It takes a lot of rehearsal to render such complex music in a two-piece format, but Monaghan reiterates that’s the whole point of the Assembly.

“I had no intention of reproducing the CD live. It is purely a version of the band in its own right. We do the songs, and they certainly don’t lack any energy or assertiveness … it’s just me and Chrissie and it’s fine. It becomes what it is.

“If anybody knows anything about us they know that they can always depend on us never being the same.”Transit, by mr sterile Assembly, is available online at:

– The Southland Times

Transit, the album

Transit album cover

Transit album cover

Here is the story of Transit, the fifth album by mr sterile Assembly. There are links to individual pages with interactive lyrics. The story of how the album came into being, plus reviews, images, and any additional detritus associated with this release. cheers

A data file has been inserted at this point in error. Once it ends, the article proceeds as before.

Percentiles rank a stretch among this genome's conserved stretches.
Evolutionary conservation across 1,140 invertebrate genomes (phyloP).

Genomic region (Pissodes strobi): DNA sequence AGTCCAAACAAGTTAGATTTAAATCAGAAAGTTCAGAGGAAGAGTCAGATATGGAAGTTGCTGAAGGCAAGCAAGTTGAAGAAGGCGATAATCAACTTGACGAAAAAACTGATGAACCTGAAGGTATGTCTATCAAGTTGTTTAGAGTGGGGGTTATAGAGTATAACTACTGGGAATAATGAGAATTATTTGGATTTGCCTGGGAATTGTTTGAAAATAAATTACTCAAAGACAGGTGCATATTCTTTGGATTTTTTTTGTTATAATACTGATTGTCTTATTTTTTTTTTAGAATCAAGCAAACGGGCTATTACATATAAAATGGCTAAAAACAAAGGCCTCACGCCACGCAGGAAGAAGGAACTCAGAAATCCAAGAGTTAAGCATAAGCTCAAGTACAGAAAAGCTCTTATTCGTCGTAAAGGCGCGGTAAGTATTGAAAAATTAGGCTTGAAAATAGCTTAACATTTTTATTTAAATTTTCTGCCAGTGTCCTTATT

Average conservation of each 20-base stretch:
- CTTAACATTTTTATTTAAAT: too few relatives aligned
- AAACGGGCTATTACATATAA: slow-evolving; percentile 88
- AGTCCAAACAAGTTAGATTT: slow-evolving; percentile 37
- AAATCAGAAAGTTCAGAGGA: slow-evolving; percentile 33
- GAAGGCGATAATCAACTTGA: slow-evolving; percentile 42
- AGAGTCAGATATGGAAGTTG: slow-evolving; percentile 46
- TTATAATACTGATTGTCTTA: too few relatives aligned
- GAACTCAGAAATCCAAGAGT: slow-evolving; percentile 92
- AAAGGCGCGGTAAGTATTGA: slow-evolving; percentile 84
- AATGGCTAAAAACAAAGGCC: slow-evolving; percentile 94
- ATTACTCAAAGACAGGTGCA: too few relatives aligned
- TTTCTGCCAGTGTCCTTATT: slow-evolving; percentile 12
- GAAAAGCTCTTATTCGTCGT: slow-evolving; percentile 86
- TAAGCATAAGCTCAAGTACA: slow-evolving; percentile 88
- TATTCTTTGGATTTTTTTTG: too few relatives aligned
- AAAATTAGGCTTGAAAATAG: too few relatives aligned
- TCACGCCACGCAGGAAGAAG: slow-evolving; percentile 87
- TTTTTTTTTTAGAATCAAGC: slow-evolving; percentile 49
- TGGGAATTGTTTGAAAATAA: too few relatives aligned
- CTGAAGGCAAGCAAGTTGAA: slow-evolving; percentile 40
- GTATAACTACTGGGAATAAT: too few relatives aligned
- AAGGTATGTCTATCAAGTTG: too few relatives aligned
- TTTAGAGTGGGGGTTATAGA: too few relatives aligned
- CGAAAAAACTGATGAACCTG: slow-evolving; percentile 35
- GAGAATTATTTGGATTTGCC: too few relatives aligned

01. Hibakusha
02. Jesus heals the Blind
03. I Robert
04. Whyt
05. Pop Sickle
06. March of the Fulfillmen
07. Bug my Ride (revisited)
08. Stella
09. Drought
10. Axe and the Olive Tree
11. Transit

Reviews: NZ Musician, Southland Times Invercargill, Seagull Chainsaw (AUS), Ghetto Punk Rocker(USA), Sea of Tranquility (USA), (NZ), LioncityDIY (SG), The Organ (UK)

mr sterile Assembly album Launch, at The Russian Frost Farmers Gallery. Photo by Karen Melhuish

mr sterile Assembly album Launch, at The Russian Frost Farmers Gallery. Photo by Karen Melhuish

An introduction.

Transit, the fifth album by mr sterile Assembly was released March 25 2011. The album took just over one year to complete from its inception point in late December 2009. The Assembly had recently complete a small Aotearoa NZ tour with the Czech group Uz Jsme Doma, in which an offer to the Assembly was made to tour Europe sometime in mid-2010.  Offers like this spawn plans, and one of these was a recording project.